Sister Angela Patrice Power turns 100

Franciscan Sister Angela Patrice Power turned 100 May 9.  The following was submitted for publication by her religious community.

Sister Angela Patrice Power grew up Kathleen Mary Power in Dungarvan, Waterford, Ireland.  She was the youngest of eight children — four girls and four boys.  One of young Kathleen’s favorite things to do was Irish dance. She competed in many competitions and received many awards.  Growing up in Ireland she was taught by the Mercy Sisters and had four aunts who entered various other religious communities.  Some Sisters of St. Francis lived nearby and when they were home, they visited the Power family. Angela was very fond of the sisters and knew she was called to follow in St. Francis’ footsteps.  She entered the congregation in 1932 at age 16, two years after her sister, Eileen, entered.  Her mother and father thought she was too young and expected her to change her mind, so she was held in Mallow for one year before being sent to the United States.

When she arrived in the states, her sister, Eileen was a novice.  Back in those days, postulants weren’t allowed to speak to novices.

“Since we weren’t allowed to speak to each other, we would sneak off to the tunnel to talk,” Sister Angela remembered. “We were young.  I finished high school at the motherhouse and as soon as I was professed, I began teaching.”

Sister Angela spent 50 years in education.  She taught at St. Paul School and St. Katharine School in Baltimore before spending 20 years in the Diocese of Wilmington, where she taught at St. Paul School, St. Ann School, and St. Thomas School. She also ministered for five years at Our Lady of Lourdes School in Bethesda.

When asked to share a memory of her years of teaching, Sister Angela smiled as she recalled, “I remember it was 1938 and I was teaching a class of 90 first graders at St. Katharine’s. One day I asked a little boy to sit in the front desk and act as ‘principal.’ At the end of the day all the students lined up to leave. I look over and the boy was still sitting there. I asked, ‘Why are you still here?’ to which he replied, ‘You said I would get a prize.’ I didn’t have anything to give him so I gave him an old medal I had.”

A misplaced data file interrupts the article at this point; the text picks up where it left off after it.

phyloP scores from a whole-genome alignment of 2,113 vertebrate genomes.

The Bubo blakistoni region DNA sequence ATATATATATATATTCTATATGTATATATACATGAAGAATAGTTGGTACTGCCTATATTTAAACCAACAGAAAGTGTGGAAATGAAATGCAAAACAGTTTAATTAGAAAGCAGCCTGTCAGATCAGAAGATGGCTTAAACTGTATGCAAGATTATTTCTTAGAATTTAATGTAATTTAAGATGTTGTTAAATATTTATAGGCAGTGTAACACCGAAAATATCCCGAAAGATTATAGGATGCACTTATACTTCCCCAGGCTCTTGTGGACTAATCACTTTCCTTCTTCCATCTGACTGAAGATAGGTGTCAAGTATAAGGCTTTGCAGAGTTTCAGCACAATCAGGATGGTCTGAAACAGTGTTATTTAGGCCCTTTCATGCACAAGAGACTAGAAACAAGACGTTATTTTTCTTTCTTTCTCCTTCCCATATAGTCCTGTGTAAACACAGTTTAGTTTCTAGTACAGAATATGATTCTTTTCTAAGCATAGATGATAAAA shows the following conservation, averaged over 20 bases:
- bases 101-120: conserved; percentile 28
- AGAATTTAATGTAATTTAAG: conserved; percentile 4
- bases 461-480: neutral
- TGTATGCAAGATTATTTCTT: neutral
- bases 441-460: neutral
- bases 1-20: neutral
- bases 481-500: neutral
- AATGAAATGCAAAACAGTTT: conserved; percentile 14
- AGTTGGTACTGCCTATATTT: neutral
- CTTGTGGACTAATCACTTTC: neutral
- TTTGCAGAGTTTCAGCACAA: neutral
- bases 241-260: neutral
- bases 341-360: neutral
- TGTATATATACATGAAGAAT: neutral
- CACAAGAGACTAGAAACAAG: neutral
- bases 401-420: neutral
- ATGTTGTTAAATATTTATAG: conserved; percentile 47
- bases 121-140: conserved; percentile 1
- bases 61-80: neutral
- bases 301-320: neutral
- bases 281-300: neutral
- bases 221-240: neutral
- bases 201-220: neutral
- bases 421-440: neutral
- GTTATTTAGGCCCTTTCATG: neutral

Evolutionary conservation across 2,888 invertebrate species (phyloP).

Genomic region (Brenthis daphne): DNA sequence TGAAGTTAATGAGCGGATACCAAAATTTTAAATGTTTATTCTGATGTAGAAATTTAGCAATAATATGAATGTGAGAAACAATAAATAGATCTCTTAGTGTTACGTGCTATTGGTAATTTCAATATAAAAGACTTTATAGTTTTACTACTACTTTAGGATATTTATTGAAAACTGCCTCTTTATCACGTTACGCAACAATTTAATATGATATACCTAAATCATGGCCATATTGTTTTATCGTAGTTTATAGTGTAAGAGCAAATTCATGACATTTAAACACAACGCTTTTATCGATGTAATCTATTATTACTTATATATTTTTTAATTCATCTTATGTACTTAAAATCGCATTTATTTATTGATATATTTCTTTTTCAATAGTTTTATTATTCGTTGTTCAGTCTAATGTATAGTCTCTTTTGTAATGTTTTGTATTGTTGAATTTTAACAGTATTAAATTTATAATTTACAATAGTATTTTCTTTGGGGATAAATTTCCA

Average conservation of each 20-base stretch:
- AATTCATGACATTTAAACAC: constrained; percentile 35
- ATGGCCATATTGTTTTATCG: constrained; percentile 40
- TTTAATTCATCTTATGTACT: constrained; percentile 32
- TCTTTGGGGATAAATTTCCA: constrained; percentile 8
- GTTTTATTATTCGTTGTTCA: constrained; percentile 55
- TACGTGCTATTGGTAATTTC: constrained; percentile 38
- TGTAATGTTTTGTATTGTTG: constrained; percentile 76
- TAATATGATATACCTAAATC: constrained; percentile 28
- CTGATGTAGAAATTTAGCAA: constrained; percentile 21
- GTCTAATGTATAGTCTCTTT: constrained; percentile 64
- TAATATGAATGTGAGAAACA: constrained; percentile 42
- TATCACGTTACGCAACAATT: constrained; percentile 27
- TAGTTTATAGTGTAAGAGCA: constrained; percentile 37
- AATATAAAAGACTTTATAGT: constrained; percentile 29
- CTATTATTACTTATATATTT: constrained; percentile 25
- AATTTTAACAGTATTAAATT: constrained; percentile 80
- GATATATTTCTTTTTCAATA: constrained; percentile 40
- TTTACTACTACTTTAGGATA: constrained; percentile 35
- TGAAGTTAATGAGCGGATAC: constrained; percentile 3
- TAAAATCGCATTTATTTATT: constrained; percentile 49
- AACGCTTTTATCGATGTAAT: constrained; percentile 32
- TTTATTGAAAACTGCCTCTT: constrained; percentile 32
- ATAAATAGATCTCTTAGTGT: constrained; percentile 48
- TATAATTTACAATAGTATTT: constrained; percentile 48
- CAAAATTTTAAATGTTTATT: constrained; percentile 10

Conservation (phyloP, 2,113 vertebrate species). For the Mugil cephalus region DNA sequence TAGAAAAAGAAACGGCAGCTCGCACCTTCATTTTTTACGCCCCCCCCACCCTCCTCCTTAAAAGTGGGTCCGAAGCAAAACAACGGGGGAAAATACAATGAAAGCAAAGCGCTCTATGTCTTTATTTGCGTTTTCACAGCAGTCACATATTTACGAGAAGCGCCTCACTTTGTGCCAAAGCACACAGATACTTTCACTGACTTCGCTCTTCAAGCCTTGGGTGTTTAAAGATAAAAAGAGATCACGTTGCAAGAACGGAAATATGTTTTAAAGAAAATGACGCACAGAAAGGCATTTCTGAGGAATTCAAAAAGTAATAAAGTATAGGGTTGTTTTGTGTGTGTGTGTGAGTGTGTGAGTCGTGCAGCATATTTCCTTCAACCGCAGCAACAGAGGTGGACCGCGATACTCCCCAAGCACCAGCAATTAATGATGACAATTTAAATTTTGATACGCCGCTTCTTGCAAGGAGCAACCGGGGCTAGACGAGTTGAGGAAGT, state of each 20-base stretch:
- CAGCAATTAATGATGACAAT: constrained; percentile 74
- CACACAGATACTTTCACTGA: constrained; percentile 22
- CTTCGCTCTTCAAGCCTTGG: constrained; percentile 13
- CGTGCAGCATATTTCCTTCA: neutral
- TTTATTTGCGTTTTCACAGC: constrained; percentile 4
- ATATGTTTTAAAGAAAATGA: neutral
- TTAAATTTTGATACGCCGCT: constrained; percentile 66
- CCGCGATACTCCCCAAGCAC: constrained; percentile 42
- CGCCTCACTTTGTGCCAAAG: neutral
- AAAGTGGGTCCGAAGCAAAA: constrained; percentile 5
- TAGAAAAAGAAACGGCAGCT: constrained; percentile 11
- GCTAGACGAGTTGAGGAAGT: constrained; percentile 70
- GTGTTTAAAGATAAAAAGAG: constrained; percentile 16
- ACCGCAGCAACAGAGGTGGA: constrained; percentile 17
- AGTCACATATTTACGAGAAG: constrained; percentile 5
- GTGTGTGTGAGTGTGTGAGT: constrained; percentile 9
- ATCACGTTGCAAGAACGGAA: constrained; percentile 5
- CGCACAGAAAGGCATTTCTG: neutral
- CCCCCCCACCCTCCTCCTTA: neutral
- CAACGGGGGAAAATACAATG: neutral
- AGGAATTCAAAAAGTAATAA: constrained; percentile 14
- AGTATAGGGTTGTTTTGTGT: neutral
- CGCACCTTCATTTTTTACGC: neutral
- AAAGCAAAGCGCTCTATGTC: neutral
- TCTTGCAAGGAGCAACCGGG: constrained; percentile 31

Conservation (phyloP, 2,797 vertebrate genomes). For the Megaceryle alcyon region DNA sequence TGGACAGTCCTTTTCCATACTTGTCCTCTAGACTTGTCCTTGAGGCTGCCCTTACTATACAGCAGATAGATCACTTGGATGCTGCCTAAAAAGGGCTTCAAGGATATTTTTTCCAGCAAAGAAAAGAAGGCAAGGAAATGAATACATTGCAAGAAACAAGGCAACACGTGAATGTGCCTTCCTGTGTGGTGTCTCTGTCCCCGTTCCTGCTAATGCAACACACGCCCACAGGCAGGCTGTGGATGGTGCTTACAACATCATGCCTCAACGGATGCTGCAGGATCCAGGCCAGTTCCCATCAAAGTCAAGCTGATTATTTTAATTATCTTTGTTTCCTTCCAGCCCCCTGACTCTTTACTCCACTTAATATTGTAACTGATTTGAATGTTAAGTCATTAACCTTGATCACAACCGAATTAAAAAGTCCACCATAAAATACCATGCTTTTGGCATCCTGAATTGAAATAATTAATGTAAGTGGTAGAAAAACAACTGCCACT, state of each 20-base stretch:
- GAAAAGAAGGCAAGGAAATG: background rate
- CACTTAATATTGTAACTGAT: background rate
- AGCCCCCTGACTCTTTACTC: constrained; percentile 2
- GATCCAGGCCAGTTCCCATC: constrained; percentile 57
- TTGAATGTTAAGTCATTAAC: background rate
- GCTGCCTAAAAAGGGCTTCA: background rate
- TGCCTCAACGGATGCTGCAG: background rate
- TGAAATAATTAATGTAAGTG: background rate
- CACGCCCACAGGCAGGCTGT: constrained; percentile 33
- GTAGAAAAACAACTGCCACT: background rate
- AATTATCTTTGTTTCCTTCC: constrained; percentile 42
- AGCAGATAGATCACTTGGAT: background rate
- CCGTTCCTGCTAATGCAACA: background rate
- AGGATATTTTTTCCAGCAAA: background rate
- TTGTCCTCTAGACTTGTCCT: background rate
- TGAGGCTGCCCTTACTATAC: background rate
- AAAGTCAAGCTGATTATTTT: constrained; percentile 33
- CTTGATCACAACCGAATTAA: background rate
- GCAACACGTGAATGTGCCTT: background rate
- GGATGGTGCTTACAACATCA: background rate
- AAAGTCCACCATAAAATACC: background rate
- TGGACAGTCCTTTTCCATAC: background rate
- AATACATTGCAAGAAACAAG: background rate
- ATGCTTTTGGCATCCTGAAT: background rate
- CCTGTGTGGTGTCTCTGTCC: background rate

Sister Angela first returned to Ireland in 1949, 13 years after entering the congregation.

“It was wonderful to see my family again after so many years,” she said.

While in Ireland, she ministered at Immaculata Convent in Mallow, County Cork, helping young women who wished to enter the congregation prepare.  “Some of the novices I helped to enter now live here at Assisi House with me.  I never imagined I’d be living with those I helped so many years ago,” she remarked.  “Sister Sheila Byrne is one of them.  I call them all my grandchildren.”

In 1979, she got a call from her brother, a priest who needed help.  He was transferred to a small parish on Shelter Island in New York and was by himself.  Sister Angela went to lend a hand.  She served one year as his housekeeper and cook but also began a religious education program for the children in the parish.

When she returned to the motherhouse, she was asked to take over the roll as administrator of Assisi House for six years.  After that she served for 12 ½ years at St. Joseph Parish in Aston, Pennsylvania. While serving in parish ministry at St. Joseph’s, Sister Angela took up the task of collecting pennies to help build the church.

“I looked on the ground at gas stations, I asked for donations, and I put containers in restaurants,” she said. “When all was said and done, I brought $10,500 in change to the church.”

In 2005, Sister Angela was honored by St. Joseph Parish for her many contributions to the life of the parish and for collecting the money for the new church.

When asked about how she felt about turning 100 and celebrating her 80th year as a sister, Sister Angela responded, “I always said I didn’t want to live to 100. I was and am ready to go to God anytime he is ready. I guess he’s just not ready yet.”

She believes the key to her longevity is eating properly and keeping moving.

“I am very independent,” she said. “I don’t sit still.  Even now I get up and walk as much as possible.”

She is grateful to have her mind and her wits about her and says overall her body is keeping up nicely for 100.

“I am grateful for the life I have had,” Sister Angela said. “I would do it all over again. Living in community is very special.  It is wonderful to have a place to pray together.”

Although she never lived with her sister, Sister Eileen Power, during her years of ministry, they did live across the hall from each other in Assisi House for a couple years before Sister Eileen died.

“It was great to be so close for the time we had,” she said. “The whole thing is to love God and to remain close to the Blessed Mother.  Anything I ask, she is always there to help.”

 

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Catholic Review Staff

Catholic Review Staff

The Catholic Review is the official publication of the Archdiocese of Baltimore.